Back in 1970, Harvard psychiatrist Chester Pierce coined the term “microaggression” to describe casual degradations toward people of color.

Today, the concept has broadened and includes other attributes of marginalized groups. Sexuality, body type, religion, class and education to name a few.

We asked successful women from different walks of life to tell us about microaggressions they face. They are artists, activists, models, CEOs and authors. These women — from Coffee Meets Bagel’s co-founder to Miss Black USA — deal with biases that affect their day-to-day lives.

Here are the stories they shared with us.


1. Arum Kang is a co-founder of dating app Coffee Meets Bagel.

“I’ve probably pitched to over 100 investors so far in my life, and 97 percent of them have been male investors. I became painfully aware this year that the questions that I mostly receive from these male investors are focused on potential losses (“How predictable are your future cash flows?”), whereas men get asked promotional questions (“What are your next big milestones?”). I’ve also flat-out been asked how old I was. Now that I have a child, I get asked questions about work-life balance. I used to have my baby’s photo [as a background] on my phone. Not anymore.”

2. Ali Stroker is the first actress and singer to appear on Broadway in a wheelchair.

“One of the most common instances I face — when I’m moving around the streets and getting on and off elevators — is people compulsively apologizing. They say, ‘I’m sorry,’ even though they haven’t done anything to apologize for. [It makes me wonder if] they feel sorry I’m in a chair, feel like they’re in my way or want to hear me say ‘it’s okay.’”

3. Dior Vargas is a mental health activist and Latina feminist.

“I’ve been told many times how accomplished I am and how eloquent I sound. I’m always asked if I’m the first in the family to go to college. I’m asked if my mom was born in the United States or if she speaks English … I remember being on a phone interview and the person asked me — he knew about my activism — if I was going to be mentally stable at the job.”

“One of my first writing jobs was for a comedy website I absolutely loved, and we’d have frequent brainstorms to generate new content. One of those brainstorms was about embarrassing childhood experiences. I began to say, “I remember being teased because…” and my colleague chimed in, “Because you’re a firecrotch?” There was some nervous laughter, and I simply responded, “because I had braces.” He never looked me in the eye after that.”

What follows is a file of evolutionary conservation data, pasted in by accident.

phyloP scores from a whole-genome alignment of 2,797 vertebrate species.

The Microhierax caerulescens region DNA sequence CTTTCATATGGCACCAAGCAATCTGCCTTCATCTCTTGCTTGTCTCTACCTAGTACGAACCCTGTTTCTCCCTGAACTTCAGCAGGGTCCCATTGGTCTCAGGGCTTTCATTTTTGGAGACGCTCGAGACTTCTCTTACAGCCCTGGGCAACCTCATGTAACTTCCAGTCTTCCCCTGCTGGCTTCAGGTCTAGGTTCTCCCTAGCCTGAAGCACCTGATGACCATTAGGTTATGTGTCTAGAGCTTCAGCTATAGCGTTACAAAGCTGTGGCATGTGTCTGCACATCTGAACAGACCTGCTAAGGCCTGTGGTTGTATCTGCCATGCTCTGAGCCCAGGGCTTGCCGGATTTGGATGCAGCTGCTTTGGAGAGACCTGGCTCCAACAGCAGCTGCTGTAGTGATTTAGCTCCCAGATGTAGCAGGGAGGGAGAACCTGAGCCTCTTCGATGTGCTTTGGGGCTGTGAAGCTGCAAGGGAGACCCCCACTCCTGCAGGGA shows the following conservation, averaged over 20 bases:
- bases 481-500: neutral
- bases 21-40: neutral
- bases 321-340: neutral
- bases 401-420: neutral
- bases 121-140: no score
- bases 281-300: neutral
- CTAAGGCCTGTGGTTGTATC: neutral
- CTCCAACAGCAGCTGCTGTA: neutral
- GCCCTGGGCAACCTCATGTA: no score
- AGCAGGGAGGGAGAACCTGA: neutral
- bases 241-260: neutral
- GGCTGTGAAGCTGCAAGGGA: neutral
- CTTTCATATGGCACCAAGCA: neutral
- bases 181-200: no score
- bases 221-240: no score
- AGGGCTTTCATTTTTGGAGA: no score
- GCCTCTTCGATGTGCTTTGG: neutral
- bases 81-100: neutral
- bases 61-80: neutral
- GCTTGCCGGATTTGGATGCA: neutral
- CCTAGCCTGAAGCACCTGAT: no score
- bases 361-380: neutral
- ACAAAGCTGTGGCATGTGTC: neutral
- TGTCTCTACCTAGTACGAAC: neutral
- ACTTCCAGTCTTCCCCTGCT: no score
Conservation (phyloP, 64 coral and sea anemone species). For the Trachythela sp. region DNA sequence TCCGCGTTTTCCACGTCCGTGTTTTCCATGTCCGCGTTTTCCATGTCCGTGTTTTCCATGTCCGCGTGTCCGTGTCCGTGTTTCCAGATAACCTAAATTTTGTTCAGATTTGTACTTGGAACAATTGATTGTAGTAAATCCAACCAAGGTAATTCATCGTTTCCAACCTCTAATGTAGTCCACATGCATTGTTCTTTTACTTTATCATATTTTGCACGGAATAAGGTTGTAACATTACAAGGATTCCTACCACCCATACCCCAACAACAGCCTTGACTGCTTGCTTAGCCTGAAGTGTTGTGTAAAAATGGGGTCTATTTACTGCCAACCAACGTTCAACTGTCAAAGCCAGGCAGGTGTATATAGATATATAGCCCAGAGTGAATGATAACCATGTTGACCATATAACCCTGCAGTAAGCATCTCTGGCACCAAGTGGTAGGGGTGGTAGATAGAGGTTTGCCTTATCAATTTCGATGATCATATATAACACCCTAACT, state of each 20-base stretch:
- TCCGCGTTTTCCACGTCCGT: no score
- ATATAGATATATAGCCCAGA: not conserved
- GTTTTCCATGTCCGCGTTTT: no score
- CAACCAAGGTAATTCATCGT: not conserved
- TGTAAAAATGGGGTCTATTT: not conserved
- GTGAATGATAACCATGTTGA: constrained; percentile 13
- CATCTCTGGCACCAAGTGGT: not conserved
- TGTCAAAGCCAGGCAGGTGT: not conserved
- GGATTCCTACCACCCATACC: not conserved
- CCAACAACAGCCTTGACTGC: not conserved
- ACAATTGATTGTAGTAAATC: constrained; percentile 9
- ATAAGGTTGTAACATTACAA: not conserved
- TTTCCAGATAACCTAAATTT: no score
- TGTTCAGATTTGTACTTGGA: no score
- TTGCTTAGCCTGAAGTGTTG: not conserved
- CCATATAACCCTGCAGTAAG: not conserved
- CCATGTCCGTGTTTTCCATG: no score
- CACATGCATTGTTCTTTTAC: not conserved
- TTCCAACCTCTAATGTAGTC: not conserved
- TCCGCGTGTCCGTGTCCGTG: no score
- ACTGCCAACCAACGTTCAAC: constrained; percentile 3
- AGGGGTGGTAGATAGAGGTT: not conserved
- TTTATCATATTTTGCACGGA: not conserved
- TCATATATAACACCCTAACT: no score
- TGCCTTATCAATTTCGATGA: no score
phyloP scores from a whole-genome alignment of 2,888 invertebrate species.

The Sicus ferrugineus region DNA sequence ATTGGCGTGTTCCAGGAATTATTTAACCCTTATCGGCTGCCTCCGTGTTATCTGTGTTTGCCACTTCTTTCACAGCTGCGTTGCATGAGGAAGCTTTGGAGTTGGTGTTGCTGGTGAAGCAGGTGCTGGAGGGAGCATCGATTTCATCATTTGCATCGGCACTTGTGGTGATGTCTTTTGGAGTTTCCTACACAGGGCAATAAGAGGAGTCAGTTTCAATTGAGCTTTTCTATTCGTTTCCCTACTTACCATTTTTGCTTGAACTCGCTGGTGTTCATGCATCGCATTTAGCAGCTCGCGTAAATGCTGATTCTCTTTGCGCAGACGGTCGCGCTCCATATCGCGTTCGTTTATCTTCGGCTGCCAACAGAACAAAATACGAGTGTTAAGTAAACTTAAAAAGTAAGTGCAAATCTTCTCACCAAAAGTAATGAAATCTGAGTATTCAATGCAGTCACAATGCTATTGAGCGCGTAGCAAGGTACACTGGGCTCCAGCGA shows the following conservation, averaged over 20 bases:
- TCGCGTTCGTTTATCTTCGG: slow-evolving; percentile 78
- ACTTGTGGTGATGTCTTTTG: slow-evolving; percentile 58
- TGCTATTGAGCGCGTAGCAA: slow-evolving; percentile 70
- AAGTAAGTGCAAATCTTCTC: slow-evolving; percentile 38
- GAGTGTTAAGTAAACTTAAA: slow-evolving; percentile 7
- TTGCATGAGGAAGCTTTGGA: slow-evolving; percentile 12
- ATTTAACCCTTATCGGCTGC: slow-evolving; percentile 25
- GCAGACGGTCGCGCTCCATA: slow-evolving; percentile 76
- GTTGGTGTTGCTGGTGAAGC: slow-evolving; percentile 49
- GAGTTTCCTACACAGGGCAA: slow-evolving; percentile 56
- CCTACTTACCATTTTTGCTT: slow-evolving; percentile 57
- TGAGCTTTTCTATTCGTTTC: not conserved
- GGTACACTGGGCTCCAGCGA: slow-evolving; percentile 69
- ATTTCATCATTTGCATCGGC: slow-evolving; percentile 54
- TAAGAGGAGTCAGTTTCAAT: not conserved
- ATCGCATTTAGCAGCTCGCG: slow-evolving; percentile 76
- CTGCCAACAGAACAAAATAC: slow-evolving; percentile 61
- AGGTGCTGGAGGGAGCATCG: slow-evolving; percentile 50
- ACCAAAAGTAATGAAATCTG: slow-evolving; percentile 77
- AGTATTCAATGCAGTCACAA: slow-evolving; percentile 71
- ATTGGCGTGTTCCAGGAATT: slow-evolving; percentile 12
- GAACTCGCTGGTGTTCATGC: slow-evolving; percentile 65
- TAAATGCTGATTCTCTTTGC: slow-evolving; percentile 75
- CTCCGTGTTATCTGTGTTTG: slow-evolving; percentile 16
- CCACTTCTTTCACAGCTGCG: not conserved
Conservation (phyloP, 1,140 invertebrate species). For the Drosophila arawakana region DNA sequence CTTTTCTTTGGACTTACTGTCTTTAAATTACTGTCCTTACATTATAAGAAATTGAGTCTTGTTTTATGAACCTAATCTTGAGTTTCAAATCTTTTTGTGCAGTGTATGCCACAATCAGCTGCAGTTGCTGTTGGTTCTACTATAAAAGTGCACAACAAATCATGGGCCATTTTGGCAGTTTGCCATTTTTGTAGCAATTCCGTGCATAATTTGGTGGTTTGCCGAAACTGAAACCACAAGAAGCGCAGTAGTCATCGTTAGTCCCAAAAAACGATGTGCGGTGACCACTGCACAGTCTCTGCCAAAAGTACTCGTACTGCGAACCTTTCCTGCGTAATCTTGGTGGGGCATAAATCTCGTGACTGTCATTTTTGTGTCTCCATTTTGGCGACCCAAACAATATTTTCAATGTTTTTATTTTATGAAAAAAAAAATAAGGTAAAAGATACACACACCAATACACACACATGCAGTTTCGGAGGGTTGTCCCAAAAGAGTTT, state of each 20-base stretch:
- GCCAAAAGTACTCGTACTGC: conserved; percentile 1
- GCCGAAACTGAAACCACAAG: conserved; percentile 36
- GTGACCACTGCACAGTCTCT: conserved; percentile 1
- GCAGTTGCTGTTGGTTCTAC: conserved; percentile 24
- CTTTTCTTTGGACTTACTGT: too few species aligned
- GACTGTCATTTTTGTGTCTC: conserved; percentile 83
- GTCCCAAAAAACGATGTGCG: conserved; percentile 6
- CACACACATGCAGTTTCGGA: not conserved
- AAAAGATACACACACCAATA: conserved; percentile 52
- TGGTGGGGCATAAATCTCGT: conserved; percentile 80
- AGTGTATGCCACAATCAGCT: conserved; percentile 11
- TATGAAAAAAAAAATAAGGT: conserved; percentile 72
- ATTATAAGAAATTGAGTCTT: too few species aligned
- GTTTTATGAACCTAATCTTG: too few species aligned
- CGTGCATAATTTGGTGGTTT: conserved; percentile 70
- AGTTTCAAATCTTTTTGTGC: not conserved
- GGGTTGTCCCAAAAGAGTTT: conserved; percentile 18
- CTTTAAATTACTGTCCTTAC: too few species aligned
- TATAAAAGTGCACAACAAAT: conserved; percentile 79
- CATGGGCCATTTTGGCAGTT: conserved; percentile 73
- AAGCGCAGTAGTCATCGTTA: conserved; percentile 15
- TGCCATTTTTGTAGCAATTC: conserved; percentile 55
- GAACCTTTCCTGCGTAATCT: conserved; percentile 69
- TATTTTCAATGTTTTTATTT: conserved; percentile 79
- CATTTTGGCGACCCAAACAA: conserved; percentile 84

5. Naomi Shimada is a model and body-positive activist.

“My microaggression that I come up against all the time in my industry is when brands and designers supposedly want to work with me, but make me feel like actually they don’t want to or my presence is tokenistic. They’ll struggle to actually help me get dressed or wear their clothes when I don’t fit their teeny tiny sample sizes.”

6. Daphne Lee is a ballet dancer and Miss Black USA.

“As a professional ballet dancer, I’ve never received any microaggressions toward my body but about my hair. My hair is in its natural 4c coiled texture … I remember guesting at a company one day and the concern was if my hair would achieve the desired style. I was one of two black women in the company, and my counterparts were Caucasian and Asian. The other black woman’s hair was relaxed, and mine was not.”

7. Amanda Alcantara is the editor in chief of La Galería Magazine and a blog called Radical Latina.

“We were at a work meeting where we were discussing the best time to plan for a particular project. I [made a suggestion] and it was shut down immediately, almost viscerally, by my supervisor at the time. It was a hard no. Later on, a colleague made the exact same suggestion in an email. Immediately everyone agreed. I felt so invisible and offended. The other colleague was at the same level as I was in the organization; the only difference is that she was a white woman.”

8. Ericka Hart is a queer woman, sex educator and breast cancer survivor.

“I once did a workshop for a major retail company on racial justice. In the workshop, I covered the definition of a microaggression and provided some examples for context. Afterward, I received feedback from the company. They referenced a popular video which highlighted microaggressions as mosquito bites. I let them know that video is inaccurate as mosquito bites go away, but microaggressions are more like bullet wounds: They leave an impact for life. [Then] this person audibly disagreed with a sigh and said, “Well, that might be a bit much for folks to swallow.” While discussing the subject of microaggressions, my work was belittled. Black educators experience microaggressions often when they are doing their job.”

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